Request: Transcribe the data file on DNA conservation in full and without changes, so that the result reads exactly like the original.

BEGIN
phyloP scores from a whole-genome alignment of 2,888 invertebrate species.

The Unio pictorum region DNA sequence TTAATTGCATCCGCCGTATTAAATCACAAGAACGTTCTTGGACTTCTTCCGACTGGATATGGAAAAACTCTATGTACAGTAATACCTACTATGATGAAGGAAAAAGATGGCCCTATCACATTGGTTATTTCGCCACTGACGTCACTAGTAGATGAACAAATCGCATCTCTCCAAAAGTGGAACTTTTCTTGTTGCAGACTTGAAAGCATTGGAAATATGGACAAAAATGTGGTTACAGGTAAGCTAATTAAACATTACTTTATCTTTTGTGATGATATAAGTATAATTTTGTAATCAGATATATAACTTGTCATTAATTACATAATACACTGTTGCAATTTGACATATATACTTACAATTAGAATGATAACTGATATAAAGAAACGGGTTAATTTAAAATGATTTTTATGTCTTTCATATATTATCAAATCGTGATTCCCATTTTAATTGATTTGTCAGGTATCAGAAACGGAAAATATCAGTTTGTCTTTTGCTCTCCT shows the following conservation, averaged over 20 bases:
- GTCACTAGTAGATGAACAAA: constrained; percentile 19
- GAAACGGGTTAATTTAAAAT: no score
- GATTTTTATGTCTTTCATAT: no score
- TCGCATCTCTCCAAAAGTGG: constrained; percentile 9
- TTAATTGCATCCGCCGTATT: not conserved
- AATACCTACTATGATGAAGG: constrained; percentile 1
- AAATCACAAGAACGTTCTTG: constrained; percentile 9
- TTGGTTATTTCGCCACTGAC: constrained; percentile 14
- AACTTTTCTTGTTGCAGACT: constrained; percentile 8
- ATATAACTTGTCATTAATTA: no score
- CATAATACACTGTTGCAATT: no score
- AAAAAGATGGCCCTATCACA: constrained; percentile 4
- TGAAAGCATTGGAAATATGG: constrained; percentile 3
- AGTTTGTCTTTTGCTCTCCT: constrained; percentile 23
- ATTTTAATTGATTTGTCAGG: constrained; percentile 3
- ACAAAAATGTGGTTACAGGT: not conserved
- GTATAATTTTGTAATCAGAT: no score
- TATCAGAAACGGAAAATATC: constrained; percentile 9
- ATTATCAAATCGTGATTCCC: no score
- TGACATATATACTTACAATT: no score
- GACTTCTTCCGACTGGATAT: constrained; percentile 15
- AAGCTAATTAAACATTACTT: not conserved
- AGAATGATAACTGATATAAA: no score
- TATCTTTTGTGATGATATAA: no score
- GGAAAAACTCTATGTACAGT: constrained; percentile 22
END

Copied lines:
phyloP scores from a whole-genome alignment of 2,888 invertebrate species.

The Unio pictorum region DNA sequence TTAATTGCATCCGCCGTATTAAATCACAAGAACGTTCTTGGACTTCTTCCGACTGGATATGGAAAAACTCTATGTACAGTAATACCTACTATGATGAAGGAAAAAGATGGCCCTATCACATTGGTTATTTCGCCACTGACGTCACTAGTAGATGAACAAATCGCATCTCTCCAAAAGTGGAACTTTTCTTGTTGCAGACTTGAAAGCATTGGAAATATGGACAAAAATGTGGTTACAGGTAAGCTAATTAAACATTACTTTATCTTTTGTGATGATATAAGTATAATTTTGTAATCAGATATATAACTTGTCATTAATTACATAATACACTGTTGCAATTTGACATATATACTTACAATTAGAATGATAACTGATATAAAGAAACGGGTTAATTTAAAATGATTTTTATGTCTTTCATATATTATCAAATCGTGATTCCCATTTTAATTGATTTGTCAGGTATCAGAAACGGAAAATATCAGTTTGTCTTTTGCTCTCCT shows the following conservation, averaged over 20 bases:
- GTCACTAGTAGATGAACAAA: constrained; percentile 19
- GAAACGGGTTAATTTAAAAT: no score
- GATTTTTATGTCTTTCATAT: no score
- TCGCATCTCTCCAAAAGTGG: constrained; percentile 9
- TTAATTGCATCCGCCGTATT: not conserved
- AATACCTACTATGATGAAGG: constrained; percentile 1
- AAATCACAAGAACGTTCTTG: constrained; percentile 9
- TTGGTTATTTCGCCACTGAC: constrained; percentile 14
- AACTTTTCTTGTTGCAGACT: constrained; percentile 8
- ATATAACTTGTCATTAATTA: no score
- CATAATACACTGTTGCAATT: no score
- AAAAAGATGGCCCTATCACA: constrained; percentile 4
- TGAAAGCATTGGAAATATGG: constrained; percentile 3
- AGTTTGTCTTTTGCTCTCCT: constrained; percentile 23
- ATTTTAATTGATTTGTCAGG: constrained; percentile 3
- ACAAAAATGTGGTTACAGGT: not conserved
- GTATAATTTTGTAATCAGAT: no score
- TATCAGAAACGGAAAATATC: constrained; percentile 9
- ATTATCAAATCGTGATTCCC: no score
- TGACATATATACTTACAATT: no score
- GACTTCTTCCGACTGGATAT: constrained; percentile 15
- AAGCTAATTAAACATTACTT: not conserved
- AGAATGATAACTGATATAAA: no score
- TATCTTTTGTGATGATATAA: no score
- GGAAAAACTCTATGTACAGT: constrained; percentile 22